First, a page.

This blog briefly summarizes the GEM Project. I feel good – downright cheerful – about the purpose and prospects for the endeavor. It is a pleasure to do coherent macroeconomics with powerful wage rigidities at your beck and call. Macro modeling can be done the way it was meant to be done.
That said, my immediate task is frankly a wonkish overview of generalized-exchange theory. Wonkishness probably comes with the territory in a weekly discourse on replacing mainstream macro thinking with an upstart coherent model that is uniquely consistent with the critical evidence.
Generalizing optimizing price-mediated exchange from the marketplace to the workplace microfounds a two-venue general-equilibrium (TVGE) macro model class. It features a distinctive approach to aggregate supply that captures consequential, typically ignored aspects of the modern production landscape. The GEM Project identifies the crucial misstep in the rigorous development of useful macro theory to be the assumption of a single representative firm, not of homogeneous households. Bifurcation of profit-seeking firms by size accommodates essential heterogeneity rooted in production specialization, the nature of workplace information, and routinized jobs. In the aftermath of the Second Industrial Revolution, preservation of organization diversity turns out to be a necessary condition for macro theory that is simultaneously coherent and stabilization-policy relevant. (Chapter 1)
In the introductory TVGE theory, labor is point-of-hire homogeneous; well-known Harris-Todaro transfer rationally governs inter-venue worker flows. Labor pricing for the large-establishment venue (LEV) is optimally relocated from the marketplace to the workplace, where profit-seeking firms construct their own exchange mechanisms that enable payment of the unit-cost-minimizing wage (WnJ). In the theory’s central derivation, self-interested workplace exchange microfounds meaningful wage rigidity (MWR) that is characterized by both nominal downward inflexibility over the business cycle and chronic labor rents. (Chapters 2, 3) Meanwhile, small-establishment-venue (SEV) firms, much less complex, can do no better than paying workers their opportunity cost, i.e., the market wage.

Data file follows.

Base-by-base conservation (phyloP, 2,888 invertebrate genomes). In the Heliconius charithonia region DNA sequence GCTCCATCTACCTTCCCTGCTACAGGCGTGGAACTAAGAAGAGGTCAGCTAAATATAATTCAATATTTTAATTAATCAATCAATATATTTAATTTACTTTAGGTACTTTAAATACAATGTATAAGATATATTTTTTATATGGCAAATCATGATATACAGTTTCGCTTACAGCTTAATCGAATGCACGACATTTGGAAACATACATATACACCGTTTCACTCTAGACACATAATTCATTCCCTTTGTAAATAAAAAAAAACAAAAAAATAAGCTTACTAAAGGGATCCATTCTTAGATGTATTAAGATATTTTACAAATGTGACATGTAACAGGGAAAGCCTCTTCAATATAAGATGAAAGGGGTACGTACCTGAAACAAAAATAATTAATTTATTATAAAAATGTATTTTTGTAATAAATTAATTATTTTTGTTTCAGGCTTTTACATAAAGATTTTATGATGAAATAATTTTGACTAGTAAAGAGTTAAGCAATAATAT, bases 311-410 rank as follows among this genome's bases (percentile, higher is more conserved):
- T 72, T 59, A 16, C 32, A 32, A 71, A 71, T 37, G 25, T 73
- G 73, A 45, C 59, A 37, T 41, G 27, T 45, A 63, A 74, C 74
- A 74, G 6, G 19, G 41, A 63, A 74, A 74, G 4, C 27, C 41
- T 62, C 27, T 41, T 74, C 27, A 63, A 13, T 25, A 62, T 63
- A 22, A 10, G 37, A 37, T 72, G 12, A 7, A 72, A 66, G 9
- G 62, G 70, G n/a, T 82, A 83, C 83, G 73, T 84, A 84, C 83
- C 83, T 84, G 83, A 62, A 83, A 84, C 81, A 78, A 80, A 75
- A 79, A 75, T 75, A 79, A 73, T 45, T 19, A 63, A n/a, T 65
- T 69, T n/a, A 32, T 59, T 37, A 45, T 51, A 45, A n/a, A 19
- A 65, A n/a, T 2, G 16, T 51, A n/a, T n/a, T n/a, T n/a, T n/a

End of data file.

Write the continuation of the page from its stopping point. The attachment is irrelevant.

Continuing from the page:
Macrodynamic modeling is crucially enriched by the microfounded MWR, which suppresses wage recontracting, uniquely motivates correspondingly-sized involuntary job (and income) loss in response to adverse nominal-demand disturbances, and pushes a large number of workers off their market-supply schedule. In LEV analysis, Keynes’s Second Classical Postulate and Wicksell-Wicksteed income distribution must both be scrapped. The Project reconstructs labor supply on technological constraints inherent to large firms, the ubiquitous “new corporate forms” that enabled the Second Industrial Revolution. (Chapters 1, 8) Income and wealth are shown to be the primary determinants of consumption, while profit expectations exert the dominant influence on investment. Interest rates, so central in market-centric general-equilibrium thinking, are reduced to a secondary role in each spending category. (Chapters 3, 6) Adverse stationary and nonstationary demand disturbances induce two classes of continuous-equilibrium forced job loss. The former generates temporary lay-offs; the latter, permanent employment downsizing, eventually accompanied by wage givebacks. Recognizable unemployment follows a continuous decision-rule-equilibrium macrodynamic path. Deriving such important characteristics from axiomatic model primitives is clearly a substantial achievement. (Chapter 3) But there is more.